Later, during March of 2000, Updike announced acquisition of artifacts relating to Nat Turner.

His sword, a key to the jail that held him, a hasp to the door that held him and the rope that was used for his hanging. The items were placed with the Nat Turner exhibit at the Courthouse.

During a meeting on Dec. 7, 2000, after much discussion, it was decided that we acquire the Rebecca Vaughan House by deed of gift and move it to the Ag & Forestry Museum provided we acquire proper funding and that we can get the enthusiastic support of the Society to look after it after we get it to the museum.

Jack Pittman donated the house.

The Blount building, located on the property next to the Agricultural and Forestry Museum, was purchased and will be used as a museum.

On Oct. 4, 2006, John Quarstein, noted historian and producer of historical sketches for television, talked to the Board on what he thought should be done with the Rebecca Vaughan House. He asked about the Board’s plans. He recommended that the House be the focal point of a walking tour starting from the House to the Courthouse where Nat Turner was tried, and on to the place where the jail was, and, finally, to the location of the “hanging tree.”

“The Rebecca Vaughan House is important because of its connection with Nat Turner, slavery, and tragedy,” Quarstein said. “I suggest that the house be restored with one room decorated as it was at the time of the killings in 1831. The other downstairs rooms should tell about the cause of the Civil War.”

Quarstein also suggested a driving tour — picking out five sites of the killings. An itinerary and a map of the route Turner and his group took in the rampage and killings could be placed in a gift shop for purchase. He believes he can help with a grant and is willing to talk to the Board of Supervisors of Southampton County for help also.

On Nov. 29, 2006, Quarstein presented his recommendations for the Rebecca Vaughan House and the Museum of Southampton History. First, we should have a driving tour beginning in Courtland from the Museum of Southampton History with a brochure of the Nat Turner Route. Second, we should have a walking tour with a guide to all the places in Courtland involved in the story of the “Southampton Insurrection” starting at the Museum of Southampton History where artifacts would be on exhibit and Nat Turner stories would be told. Also, an electronic map of the Nat Turner route could be installed.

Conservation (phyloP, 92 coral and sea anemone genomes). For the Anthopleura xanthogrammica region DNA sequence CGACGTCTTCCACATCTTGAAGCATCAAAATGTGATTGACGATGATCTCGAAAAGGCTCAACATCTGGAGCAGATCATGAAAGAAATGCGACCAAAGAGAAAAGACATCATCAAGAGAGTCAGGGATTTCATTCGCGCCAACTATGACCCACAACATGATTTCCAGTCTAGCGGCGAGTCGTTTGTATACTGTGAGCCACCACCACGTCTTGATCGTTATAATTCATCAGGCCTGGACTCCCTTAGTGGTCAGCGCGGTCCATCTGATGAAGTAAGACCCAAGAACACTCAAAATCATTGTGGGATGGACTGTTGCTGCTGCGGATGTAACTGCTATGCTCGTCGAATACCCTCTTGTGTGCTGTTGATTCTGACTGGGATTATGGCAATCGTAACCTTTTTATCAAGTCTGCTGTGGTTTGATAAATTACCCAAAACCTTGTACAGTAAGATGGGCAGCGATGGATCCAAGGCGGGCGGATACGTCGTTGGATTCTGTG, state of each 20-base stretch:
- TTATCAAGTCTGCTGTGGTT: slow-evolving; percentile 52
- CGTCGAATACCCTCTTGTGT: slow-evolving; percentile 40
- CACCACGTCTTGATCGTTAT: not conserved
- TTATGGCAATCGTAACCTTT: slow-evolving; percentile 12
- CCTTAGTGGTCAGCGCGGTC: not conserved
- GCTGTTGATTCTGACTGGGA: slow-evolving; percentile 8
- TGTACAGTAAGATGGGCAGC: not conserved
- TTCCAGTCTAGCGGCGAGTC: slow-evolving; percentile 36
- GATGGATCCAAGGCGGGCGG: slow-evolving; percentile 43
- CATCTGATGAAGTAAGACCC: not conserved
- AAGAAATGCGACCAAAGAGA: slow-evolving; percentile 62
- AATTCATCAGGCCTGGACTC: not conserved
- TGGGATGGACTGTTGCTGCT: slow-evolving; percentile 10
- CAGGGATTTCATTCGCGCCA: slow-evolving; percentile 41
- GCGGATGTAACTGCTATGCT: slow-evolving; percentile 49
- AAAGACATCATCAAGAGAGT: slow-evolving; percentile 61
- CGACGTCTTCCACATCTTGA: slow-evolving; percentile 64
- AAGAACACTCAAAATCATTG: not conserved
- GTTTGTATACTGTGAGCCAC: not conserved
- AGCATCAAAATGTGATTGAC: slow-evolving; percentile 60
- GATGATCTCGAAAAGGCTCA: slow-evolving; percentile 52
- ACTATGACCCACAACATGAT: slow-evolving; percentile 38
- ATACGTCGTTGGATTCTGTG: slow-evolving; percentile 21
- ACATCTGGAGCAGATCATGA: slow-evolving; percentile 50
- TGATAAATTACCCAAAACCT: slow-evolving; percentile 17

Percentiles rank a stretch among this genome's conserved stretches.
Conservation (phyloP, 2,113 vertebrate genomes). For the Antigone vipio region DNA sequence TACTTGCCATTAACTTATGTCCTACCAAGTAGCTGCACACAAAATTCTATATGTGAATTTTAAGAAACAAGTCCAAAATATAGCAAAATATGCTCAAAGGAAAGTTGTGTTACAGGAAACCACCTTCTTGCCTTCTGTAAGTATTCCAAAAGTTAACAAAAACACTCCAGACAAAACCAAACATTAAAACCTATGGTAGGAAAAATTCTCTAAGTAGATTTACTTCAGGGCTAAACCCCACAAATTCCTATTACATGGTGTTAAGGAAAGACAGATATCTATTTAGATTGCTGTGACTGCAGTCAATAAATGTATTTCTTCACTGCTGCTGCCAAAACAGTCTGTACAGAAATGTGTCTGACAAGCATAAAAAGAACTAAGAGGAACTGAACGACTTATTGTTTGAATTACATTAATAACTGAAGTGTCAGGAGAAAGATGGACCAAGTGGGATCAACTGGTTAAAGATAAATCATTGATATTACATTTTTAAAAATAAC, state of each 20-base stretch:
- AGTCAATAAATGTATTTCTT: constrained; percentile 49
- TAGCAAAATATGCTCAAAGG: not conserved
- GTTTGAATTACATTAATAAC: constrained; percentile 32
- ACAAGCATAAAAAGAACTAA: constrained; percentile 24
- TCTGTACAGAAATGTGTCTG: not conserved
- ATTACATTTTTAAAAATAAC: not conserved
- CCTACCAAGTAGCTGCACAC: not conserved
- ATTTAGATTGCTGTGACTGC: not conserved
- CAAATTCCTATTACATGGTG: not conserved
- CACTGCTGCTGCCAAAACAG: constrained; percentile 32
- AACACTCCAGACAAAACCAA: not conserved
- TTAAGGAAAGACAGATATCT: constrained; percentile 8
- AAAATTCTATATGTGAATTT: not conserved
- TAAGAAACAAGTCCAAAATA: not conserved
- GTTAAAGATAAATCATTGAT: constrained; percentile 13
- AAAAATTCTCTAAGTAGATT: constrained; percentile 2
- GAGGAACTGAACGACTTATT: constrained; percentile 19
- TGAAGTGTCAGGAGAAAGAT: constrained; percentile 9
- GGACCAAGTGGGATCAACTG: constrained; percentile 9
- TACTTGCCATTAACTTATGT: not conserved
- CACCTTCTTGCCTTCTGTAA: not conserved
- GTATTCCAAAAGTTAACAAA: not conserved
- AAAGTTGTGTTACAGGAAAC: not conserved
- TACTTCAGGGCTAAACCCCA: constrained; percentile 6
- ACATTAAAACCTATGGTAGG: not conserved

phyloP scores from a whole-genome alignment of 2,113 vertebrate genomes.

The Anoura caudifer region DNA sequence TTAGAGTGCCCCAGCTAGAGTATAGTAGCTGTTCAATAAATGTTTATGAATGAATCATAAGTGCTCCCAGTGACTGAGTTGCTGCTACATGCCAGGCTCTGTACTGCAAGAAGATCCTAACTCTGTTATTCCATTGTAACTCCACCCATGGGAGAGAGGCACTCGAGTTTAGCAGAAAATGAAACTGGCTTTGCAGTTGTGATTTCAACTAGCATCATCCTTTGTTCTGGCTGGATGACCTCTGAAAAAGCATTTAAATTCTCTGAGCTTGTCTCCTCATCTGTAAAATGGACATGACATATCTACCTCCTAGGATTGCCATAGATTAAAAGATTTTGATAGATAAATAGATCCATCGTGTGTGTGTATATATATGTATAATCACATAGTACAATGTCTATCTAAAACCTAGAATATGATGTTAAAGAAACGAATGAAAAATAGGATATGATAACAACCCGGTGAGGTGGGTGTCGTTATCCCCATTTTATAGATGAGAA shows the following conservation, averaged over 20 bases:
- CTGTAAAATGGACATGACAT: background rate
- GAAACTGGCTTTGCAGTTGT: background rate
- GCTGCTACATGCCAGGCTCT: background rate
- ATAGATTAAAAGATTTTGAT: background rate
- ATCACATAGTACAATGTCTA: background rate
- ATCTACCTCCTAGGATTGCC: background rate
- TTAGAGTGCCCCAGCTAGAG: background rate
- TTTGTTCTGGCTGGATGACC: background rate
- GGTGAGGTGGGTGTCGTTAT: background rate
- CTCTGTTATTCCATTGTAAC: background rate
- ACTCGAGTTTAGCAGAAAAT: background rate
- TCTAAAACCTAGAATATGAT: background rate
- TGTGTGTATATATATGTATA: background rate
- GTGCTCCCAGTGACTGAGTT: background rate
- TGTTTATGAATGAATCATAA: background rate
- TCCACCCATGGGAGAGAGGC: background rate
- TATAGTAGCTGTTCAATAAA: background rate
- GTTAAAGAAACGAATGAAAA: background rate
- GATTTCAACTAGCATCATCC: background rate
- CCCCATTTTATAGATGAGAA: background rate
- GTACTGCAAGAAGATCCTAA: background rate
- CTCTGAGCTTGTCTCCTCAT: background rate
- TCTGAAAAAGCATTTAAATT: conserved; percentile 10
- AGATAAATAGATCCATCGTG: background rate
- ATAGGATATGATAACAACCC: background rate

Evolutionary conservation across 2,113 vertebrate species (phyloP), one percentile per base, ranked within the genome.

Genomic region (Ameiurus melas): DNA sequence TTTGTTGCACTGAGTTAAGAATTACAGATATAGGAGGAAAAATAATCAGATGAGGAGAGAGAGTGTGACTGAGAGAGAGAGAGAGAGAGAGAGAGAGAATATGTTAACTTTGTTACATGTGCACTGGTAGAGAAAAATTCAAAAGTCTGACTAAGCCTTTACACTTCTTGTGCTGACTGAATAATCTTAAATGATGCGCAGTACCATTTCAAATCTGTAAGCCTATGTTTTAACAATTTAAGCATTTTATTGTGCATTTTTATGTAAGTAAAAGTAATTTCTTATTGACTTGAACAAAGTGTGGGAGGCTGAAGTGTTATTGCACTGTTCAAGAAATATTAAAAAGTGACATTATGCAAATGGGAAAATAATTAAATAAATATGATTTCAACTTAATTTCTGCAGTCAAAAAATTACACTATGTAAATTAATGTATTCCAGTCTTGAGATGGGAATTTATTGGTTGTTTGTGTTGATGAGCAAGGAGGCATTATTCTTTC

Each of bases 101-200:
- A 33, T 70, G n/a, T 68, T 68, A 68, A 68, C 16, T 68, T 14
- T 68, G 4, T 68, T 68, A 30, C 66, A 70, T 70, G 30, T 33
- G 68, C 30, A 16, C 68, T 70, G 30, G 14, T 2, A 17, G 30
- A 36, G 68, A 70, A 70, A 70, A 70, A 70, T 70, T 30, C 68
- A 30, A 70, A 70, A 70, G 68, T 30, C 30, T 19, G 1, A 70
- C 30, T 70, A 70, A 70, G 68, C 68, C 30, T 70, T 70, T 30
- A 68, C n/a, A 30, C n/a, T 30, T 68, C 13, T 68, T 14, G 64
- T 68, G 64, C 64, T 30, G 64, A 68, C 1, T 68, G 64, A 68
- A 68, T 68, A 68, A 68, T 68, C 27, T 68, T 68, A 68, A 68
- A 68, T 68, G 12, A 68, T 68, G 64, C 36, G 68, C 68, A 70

“I will write a contract for the Society’s approval,” Quarstein said. “It will include a clause that would allow either side to end the contract if it is determined that the project is not going well.” Quarstein added, “The proposed contract will require that I write grant requests, issue bulletins, help raise money, design exhibits, hold workshops, and write long-range plans.

“We will know in March what we will get in grants.”

On Jan. 18, 2007, Lynda Updike announced recent grant receipts totaling $41,500.

John Quarstein announced that he is in the process of writing grant requests. “I will be contacting foundations and corporations not only in the immediate area but also those that are based in the greater Hampton Roads Area,” he said, in response to a question from a Board member.

During the period from late 2007 well into the year 2008, many discussions took place concerning the placement of the Rebecca Vaughan House.

Options: (1) Leave it where it is. (2) turn it around. (3) Move it back and approach it by a lane.

The strip of land beside the Museum of Southampton History was still up for sale. The land, covering seven acres on the east side of the museum, was available. Toward its purchase, several individuals and two regional foundations pledged their support.

Kitty and Milton Futrell donated a small, period, dairy building. It was important to place it in correct proximity to the Rebecca Vaughan House.

Over the ensuing years, there have been many and various advancements in the life of the Southampton County Historical Society.

Many additions have been made to the Agricultural and Forestry Museum. It has been recognized as one of the best museums of its kind in the country. The Museum of Southampton History is evolving and will be a focal point when the building is upgraded and the Rebecca Vaughan House restoration has been completed.

The Rochelle-Prince House is still an important part of Southampton County Historical Society’s properties. It, of course, requires on-going upkeep and maintenance.

The Agricultural and Forestry Museum is a treasure. Look at what is there. It is amazing. So many people have been reminded of their past. Many people have been inspired to dig into their roots.

There are so many of us who have benefited and learned about who we were and who we are.

So, here we are. We are celebrating a major milestone in the history of the Southampton County Historical Society. Needless to say, our success is attributed to the efforts of many individuals and organizations. An enormous amount of “blood, sweat and tears” have been put forth.

To give proper individual credit would be a risky thing to attempt. No question, someone would be slighted. But you know who you are. And you can’t help but think about those who are not here. They need to be remembered. Obviously, there are many who have died. Hopefully, they are here in spirit. If any one of us remembers someone who is not here, then in a sense they are here.